Feb 14th, 2018, 07:58 PM

No Coach? No Problem

By Alina Hope Wong
Tenacity, hard work and dedication keep the volleyball team in the first division even without a coach.

Last semester, for the first time in history, the American University of Paris' Women Volleyball team rose to elite division in the Parisian University League. It is an exciting and fresh time for the women, as they blaze forward in endurance while pushing into a new and increasingly challenging territory. As of this year, they are doing it all without a coach. 

The captain Sarah Keough and co-captain Maryam Benjelloun shared how they have been faring. 

In a few words, AUP's girls' volleyball team is a group of "determined, global and united girls," as described by Maryam. Strength is also a necessity, considering changes the team endured over time. At AUP, with the coming and going of international students, the player turnover rate is high; for the volleyball women, in particular, coach selection has not been stable either. The difficulties mainly lay in language barrier and difference in "spirit". 

Aup Women's Volleyball 2017 Team Photo Image Credit: AUP athletics 

First of all, the women needed a coach who could not only speak relatively fluent English but also be licensed in France, a combination that is hard to find. So, for a while, they worked instead with coaches that communicated in French which was, according to Sarah, "definitely challenging but also a cool experience."

Maryam added, "it was hard because there were moments when we could not understand the coach or some girls felt uncomfortable trying to communicate; it's a deadly combination when you're wanting to play as a team. It slowed us down a lot." 

There are also apparent differences in American and French mentalities when it comes to sports. This caused a slight struggle between the team and its French coaches. The women tended to lean towards the American spirit of working hard while having fun. "This spirit is not found as much in French sports," Maryam admitted, "The French spirit is more serious in approach."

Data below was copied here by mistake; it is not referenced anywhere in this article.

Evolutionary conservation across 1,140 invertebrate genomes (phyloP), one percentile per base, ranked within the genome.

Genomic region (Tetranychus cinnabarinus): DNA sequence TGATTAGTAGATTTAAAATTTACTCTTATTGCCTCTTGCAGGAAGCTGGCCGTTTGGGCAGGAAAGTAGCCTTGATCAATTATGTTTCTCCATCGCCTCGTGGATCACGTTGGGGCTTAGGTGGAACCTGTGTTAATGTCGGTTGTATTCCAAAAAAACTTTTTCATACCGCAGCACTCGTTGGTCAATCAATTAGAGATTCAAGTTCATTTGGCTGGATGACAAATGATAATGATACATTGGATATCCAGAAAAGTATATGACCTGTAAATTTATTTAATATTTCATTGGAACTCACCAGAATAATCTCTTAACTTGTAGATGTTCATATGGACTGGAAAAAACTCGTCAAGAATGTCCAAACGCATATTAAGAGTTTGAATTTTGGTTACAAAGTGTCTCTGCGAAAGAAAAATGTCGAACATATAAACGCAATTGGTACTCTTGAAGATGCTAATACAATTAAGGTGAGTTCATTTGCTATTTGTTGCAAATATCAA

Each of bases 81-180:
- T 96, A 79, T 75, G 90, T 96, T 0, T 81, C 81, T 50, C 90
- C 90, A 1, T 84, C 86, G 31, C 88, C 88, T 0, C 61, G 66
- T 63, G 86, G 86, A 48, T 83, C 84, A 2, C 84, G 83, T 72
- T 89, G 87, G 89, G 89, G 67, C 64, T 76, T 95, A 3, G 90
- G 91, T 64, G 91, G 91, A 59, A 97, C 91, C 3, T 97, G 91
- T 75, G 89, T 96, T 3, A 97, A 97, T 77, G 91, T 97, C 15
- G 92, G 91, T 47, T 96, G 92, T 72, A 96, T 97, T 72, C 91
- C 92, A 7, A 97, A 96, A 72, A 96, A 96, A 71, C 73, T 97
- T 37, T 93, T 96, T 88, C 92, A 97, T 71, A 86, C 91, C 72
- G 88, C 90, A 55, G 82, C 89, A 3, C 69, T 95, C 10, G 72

Sarah continued in illustration, "In America, college sporting events usually draw large, rowdy crowds whereas, in France, the only people at matches are the ones involved. Apart from the game, the environment is silent." 

The AUP volleyball team strives to balance the two viewpoints and ultimately create an environment that is uplifting for each of its players, as "every girl comes with a different goal. Whether they want to practice their skills or just exercise, we use whatever mentality needed to help them achieve their goals and get the best result," Maryam said.

Image Credit: AUP athletics 

Without a coach this semester, Sarah and Maryam stepped up to coach the team themselves. They all meet two times a week to either train and condition or compete with local French universities. Maryam described some of the difficulties they're facing: "not having a coach has not been great for our team's performance overall so far. It's hard to not have fresh eyes pointing out the little things we need to work on, and encourage and remind us of details before games. A slight difference in bending our knees can completely change the impact of our bumps or serves. It's when we have someone who can see and guide us in a positive way that we play best." 

Even without a coach, the volleyball team is still pushing forward. "You might think fewer girls would show up or take the team as seriously because we don't have a coach, but it's actually the opposite. Everyone knows the challenge of being on this team. We do our best to work our way out of problems and keep going. Surprisingly, this experience has actually brought us closer. We're learning to work more fluidly as a team," Maryam added.

Sarah pointed out that they also learned to "communicate better" and "pay better attention to detail" in the process. Team members waiting on the sidelines act as "eyes" to notice what the playing team cannot see themselves.

As the semester continues, they are still actively seeking a coach. But for now, dedication, unity, and perhaps a dash of school spirit and support will keep them fueled. 

This season, AUP Volleyball Women played against two prestigious teams in the top league; Paris Dauphine, the French National Champion, and Sciences Po, the French Vice-Champion. Consequently, they rank number one and number two in the elite league in the final standings this year. The inter-regional league contains 10 teams. AUP finished in 8th position, with the prospects of staying in the very competitive and high-level elite league. AUP has good chances to stay in this league.

Their final record was two wins and seven losses. They totaled 11 points finishing ahead of Essec Cergy and ENS Paris Saclay, with 10 points. They tied with Centrale Supelec Sport, who also had 11 points. Just ahead was HEC and Paris Dauphine 2 with 14 points. They played 27 sets, winning 6. This makes a differential of sets won and lost - 15.

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